Arguments against tighter restrictions
One speaker, Meir Kashani, argued in favor of a “prevailing calculation” instead of an absolute floor area calculation for new homes, so that blocks that already have a number of new, larger homes on them could be re-conformed to that new, larger standard. “Let the guy with a small house build to match,” he said, noting that it would institutionalize and maintain the newer character, instead of the older one, in areas that have already experienced a significant amount of change.
Another building professional, who said he works in building permitting services, argued that newer homes are the ones that tend to use and promote the latest in green building technologies, so they should be allowed to retain the square footage bonus for “green building” techniques – something that was removed from the original BMO in both recent sets of proposed revisions.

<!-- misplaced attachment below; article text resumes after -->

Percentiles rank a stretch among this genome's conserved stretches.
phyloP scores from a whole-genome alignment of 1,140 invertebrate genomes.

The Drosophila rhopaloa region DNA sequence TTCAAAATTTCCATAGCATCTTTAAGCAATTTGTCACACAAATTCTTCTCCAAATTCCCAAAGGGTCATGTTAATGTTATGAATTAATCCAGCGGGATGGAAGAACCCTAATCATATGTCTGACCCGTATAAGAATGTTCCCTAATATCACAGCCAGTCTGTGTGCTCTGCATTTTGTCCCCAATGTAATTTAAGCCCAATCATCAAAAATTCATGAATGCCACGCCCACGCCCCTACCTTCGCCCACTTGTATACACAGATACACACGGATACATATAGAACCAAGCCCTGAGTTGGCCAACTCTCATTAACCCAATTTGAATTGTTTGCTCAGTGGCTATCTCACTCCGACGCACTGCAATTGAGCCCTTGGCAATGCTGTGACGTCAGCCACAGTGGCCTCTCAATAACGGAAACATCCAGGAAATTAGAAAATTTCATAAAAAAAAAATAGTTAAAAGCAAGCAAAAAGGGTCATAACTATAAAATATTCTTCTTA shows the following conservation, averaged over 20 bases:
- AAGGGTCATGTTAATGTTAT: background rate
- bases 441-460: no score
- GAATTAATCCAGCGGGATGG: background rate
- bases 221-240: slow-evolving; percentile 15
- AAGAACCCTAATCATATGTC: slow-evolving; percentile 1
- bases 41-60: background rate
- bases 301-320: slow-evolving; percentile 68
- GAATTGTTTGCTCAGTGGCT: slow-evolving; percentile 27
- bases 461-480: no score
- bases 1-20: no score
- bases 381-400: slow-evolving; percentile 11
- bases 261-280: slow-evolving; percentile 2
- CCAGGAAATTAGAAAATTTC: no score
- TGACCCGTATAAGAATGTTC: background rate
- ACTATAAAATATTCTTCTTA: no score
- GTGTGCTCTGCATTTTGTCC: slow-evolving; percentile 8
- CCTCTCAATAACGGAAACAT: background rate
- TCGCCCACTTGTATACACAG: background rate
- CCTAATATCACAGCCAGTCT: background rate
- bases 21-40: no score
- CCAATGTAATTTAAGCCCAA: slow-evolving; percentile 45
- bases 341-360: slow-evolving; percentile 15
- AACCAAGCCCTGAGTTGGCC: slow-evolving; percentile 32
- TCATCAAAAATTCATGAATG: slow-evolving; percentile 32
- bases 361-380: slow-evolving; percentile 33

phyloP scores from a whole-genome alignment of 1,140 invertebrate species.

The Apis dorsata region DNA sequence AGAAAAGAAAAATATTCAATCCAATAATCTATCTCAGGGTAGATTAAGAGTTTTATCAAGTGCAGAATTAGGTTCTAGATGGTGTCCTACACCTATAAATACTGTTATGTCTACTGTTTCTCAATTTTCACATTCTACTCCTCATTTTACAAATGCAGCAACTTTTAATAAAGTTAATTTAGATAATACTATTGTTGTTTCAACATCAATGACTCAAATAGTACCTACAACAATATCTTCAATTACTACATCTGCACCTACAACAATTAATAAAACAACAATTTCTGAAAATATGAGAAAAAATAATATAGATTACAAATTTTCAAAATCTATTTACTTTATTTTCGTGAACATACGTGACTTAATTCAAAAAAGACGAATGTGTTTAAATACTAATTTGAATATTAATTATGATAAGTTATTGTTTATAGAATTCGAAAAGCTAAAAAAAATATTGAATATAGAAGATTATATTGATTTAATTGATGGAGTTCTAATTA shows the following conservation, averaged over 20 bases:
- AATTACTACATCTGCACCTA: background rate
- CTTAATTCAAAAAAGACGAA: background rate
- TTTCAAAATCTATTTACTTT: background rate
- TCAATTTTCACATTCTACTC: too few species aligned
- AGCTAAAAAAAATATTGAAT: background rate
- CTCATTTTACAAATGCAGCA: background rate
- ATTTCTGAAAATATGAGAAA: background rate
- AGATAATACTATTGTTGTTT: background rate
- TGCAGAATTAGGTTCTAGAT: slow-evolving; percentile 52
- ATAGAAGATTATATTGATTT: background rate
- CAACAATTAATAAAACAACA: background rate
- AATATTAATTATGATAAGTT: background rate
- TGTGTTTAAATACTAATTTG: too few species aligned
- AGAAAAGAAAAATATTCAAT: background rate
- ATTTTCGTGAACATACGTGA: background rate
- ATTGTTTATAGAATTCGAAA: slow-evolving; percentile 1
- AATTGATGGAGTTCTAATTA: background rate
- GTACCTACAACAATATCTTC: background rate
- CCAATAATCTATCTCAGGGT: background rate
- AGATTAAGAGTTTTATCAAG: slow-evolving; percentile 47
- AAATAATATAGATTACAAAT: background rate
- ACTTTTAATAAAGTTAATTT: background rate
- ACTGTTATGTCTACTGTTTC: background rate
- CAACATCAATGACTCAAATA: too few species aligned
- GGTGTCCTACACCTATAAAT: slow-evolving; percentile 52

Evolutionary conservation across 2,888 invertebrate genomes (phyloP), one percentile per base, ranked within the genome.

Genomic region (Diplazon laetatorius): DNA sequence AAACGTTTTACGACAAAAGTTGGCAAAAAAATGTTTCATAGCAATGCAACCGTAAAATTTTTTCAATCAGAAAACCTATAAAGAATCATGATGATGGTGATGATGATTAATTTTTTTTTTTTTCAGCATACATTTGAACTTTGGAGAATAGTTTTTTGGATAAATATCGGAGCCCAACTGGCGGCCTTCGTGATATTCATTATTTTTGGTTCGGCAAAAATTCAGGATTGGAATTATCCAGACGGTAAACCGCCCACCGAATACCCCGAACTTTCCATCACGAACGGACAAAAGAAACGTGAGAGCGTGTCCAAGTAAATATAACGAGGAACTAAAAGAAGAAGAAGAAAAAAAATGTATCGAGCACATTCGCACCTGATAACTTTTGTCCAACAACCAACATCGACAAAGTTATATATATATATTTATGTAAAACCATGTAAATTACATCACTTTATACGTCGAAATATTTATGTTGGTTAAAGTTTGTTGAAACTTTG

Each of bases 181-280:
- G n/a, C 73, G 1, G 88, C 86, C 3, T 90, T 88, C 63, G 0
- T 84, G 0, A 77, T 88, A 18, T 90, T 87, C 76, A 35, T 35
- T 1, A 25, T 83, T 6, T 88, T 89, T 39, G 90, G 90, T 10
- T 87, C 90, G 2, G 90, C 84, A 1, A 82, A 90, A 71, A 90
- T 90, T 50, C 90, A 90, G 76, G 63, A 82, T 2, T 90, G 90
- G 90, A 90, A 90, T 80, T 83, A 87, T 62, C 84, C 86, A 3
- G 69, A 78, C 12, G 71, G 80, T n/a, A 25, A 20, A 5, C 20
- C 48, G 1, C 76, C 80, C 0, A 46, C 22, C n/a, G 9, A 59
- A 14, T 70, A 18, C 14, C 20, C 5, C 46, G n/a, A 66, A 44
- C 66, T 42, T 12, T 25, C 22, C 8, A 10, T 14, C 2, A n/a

Further opportunities for community input
If you would like to weigh in on the current proposed revisions to the BMO, the Department of City Planning will be accepting public input on the second draft of the BMO until June 10. Comments on case #CPC-2014-3483-CA can be sent to firstname.lastname@example.org, or you can attend one of the two remaining community meetings:
Tuesday, May 10, 2016, 7 p.m.
Felicia Mahood Multipurpose Center
11338 Santa Monica Blvd, Los Angeles
Monday, May 16, 2016, 7 p.m.
Marvin Braude Constituent Service Center
Conference Rooms 1a & 1b
6262 Van Nuys Blvd, Los Angeles
After June 10, the Planning Department will send the revisions, with a staff report, to the City Planning Commission, which is scheduled to hold a hearing on the latest draft in July. After that, the proposed new ordinance will go to the City Council PLUM Committee, and then to the full City Council for further review before approval.